A nun who was involved in a lawsuit with pop star Katy Perry over the sale of a convent in Los Angeles has collapsed and died during a court appearance related to the case.
Sister Catherine Rose Holzman, 89, was a member of an order of elderly nuns involved in a dispute over the sale of their convent.
Perry had offered to buy the eight-acre property and its Roman-villa-style buildings for $US14.5 million ($18.4 million), and to relocate an adjoining house of prayer used by priests. Her bid had the approval of Los Angeles’ archbishop.
But local entrepreneur Dana Hollister stepped in and attempted to buy the property from two nuns who had lived there for $US15.5 million ($19.7 million). The restaurateur wanted to turn it into a boutique hotel.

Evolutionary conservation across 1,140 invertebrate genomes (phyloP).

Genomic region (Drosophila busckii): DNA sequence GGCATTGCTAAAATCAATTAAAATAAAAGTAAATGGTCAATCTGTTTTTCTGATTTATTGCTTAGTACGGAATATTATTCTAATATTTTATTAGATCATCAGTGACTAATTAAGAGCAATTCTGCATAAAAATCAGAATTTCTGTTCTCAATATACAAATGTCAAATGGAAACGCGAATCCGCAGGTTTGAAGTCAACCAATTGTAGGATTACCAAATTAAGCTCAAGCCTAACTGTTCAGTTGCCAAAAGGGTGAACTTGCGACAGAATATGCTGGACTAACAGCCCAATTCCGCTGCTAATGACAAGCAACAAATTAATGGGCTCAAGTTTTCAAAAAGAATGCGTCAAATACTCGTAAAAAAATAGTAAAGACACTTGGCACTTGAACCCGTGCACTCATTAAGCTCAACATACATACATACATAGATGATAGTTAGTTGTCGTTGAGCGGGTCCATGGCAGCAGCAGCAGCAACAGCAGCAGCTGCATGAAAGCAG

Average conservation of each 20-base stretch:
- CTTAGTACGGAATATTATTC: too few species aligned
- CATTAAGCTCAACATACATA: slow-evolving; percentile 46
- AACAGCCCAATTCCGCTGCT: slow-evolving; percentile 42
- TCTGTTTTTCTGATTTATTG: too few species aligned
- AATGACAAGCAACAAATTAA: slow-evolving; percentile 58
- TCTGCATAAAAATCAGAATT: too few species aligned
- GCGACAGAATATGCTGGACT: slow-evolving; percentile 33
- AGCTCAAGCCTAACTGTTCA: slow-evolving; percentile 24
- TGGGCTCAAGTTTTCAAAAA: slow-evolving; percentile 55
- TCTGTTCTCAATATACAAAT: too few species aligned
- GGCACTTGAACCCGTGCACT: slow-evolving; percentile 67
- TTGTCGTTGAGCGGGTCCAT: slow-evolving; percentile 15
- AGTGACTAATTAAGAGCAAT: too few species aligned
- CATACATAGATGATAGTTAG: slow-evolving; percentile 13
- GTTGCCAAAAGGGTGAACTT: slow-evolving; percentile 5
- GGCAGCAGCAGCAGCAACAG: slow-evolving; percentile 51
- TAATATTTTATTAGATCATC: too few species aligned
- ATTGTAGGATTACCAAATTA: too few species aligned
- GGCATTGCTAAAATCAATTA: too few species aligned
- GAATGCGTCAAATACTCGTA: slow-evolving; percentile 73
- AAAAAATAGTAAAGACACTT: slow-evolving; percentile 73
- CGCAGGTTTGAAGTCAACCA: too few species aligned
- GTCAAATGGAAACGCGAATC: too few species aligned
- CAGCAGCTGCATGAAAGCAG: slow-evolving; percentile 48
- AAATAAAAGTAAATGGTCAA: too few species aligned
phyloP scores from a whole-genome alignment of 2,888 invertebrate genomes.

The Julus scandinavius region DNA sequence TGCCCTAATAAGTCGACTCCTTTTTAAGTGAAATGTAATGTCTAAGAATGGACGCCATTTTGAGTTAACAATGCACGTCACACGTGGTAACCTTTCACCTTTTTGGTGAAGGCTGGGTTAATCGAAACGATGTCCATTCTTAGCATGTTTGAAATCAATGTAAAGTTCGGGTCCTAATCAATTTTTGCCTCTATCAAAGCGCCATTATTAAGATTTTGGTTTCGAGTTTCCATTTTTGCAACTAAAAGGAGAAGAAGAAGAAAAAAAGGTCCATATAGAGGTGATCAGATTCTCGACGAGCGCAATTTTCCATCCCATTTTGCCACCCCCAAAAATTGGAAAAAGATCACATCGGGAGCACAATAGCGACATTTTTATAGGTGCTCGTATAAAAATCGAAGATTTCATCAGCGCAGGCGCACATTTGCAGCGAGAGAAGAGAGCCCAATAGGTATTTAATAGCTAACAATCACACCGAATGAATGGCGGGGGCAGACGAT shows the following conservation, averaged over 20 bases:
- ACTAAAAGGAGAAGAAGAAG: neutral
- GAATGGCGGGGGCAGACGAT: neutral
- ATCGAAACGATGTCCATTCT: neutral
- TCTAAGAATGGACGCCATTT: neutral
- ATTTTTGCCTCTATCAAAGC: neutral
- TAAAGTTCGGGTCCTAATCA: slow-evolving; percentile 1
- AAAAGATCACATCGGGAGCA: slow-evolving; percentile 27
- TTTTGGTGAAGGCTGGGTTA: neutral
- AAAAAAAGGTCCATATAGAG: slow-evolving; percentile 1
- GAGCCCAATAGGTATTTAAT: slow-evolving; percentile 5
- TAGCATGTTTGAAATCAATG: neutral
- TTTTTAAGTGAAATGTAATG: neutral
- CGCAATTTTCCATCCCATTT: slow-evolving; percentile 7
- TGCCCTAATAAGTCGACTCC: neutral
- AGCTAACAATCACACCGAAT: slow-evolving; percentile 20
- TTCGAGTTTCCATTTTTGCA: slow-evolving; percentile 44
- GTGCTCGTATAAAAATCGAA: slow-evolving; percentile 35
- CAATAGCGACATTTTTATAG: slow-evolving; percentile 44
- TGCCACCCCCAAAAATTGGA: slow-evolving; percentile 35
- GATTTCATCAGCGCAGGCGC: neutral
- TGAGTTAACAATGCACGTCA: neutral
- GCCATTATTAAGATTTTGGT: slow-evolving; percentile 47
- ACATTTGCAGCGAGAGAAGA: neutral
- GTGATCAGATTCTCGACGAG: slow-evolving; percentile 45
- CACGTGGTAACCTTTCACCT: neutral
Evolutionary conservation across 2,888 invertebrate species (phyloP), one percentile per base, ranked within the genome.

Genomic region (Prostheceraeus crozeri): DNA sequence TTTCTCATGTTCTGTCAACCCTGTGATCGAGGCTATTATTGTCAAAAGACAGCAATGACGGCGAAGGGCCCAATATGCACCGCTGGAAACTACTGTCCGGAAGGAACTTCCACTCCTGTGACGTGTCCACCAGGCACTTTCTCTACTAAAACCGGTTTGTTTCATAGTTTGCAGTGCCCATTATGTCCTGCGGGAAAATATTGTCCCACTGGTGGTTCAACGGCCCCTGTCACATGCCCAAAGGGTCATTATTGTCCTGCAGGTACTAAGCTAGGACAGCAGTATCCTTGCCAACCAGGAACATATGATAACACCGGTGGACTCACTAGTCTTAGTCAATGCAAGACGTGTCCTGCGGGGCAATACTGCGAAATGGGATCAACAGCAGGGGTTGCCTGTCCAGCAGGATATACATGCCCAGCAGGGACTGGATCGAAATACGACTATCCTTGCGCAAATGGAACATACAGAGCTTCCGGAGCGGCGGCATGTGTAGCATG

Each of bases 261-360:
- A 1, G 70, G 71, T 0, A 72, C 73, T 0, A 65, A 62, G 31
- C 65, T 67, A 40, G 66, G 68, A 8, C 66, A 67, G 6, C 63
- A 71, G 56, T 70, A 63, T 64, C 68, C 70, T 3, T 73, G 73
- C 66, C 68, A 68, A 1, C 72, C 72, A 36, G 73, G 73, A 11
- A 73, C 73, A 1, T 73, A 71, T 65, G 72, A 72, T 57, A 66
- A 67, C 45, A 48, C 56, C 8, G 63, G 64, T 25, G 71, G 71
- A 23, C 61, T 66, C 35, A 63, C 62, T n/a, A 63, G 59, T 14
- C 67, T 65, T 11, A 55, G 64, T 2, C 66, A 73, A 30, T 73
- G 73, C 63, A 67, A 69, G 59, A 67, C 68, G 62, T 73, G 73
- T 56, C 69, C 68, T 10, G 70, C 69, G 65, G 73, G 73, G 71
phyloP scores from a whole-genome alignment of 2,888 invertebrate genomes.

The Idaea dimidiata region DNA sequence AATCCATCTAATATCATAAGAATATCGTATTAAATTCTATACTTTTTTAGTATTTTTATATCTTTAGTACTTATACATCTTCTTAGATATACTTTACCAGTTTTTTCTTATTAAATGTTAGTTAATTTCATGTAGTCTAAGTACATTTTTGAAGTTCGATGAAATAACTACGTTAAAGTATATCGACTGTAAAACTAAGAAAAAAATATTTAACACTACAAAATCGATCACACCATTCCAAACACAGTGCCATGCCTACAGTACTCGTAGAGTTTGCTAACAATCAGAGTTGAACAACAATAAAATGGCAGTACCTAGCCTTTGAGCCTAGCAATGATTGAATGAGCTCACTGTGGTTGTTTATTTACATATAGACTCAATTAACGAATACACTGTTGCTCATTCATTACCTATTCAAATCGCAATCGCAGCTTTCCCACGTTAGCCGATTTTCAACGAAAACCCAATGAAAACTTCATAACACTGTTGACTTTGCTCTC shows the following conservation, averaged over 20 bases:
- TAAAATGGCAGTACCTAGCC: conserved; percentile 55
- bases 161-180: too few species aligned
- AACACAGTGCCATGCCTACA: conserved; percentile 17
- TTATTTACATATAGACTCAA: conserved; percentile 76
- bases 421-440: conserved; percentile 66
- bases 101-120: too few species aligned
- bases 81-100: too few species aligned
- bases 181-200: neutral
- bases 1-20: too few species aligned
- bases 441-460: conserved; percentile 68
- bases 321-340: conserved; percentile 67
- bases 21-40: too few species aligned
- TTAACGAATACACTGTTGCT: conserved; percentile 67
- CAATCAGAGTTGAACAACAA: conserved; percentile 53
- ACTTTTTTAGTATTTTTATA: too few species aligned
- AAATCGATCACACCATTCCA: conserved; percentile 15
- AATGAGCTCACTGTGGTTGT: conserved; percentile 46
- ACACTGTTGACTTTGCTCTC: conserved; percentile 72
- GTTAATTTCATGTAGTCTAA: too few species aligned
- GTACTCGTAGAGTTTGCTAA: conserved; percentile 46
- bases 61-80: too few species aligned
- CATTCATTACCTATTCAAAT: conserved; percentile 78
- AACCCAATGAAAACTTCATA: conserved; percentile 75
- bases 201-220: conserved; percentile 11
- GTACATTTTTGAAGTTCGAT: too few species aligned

However, in 2016, a judge ruled the sale to the entrepreneur was invalid.
Hours before her death, Holzman spoke to local media, decrying the ruling clearing the way for the archdiocese of Los Angeles to sell the convent to Perry.
She told Fox 11 Los Angeles: “To Katy Perry, please stop.”
“It’s not doing anyone any good except hurting a lot of people.”
The Sisters of the Most Holy and Immaculate Heart of the Blessed Virgin Mary have owned the property for more than 40 years, but they have not lived in the convent for several years.
Perry – daughter of Protestant pastors – had tried to win over the nuns, even going so far as to stage a private performance for them, singing Oh Happy Day.
But the nuns were reportedly unimpressed by the fact Perry had to read the lyrics on her smartphone and were nonplussed by the tattoo of Jesus on her wrist.
Holzman served the church “with dedication and love for many years”, Archbishop Jose Gomez said in a statement.
“I was sad to hear the news of her passing and I have offered a mass for the repose of her soul,” he said.
“We extend our prayers today to the Immaculate Heart of Mary community and to all her friends and loved ones.”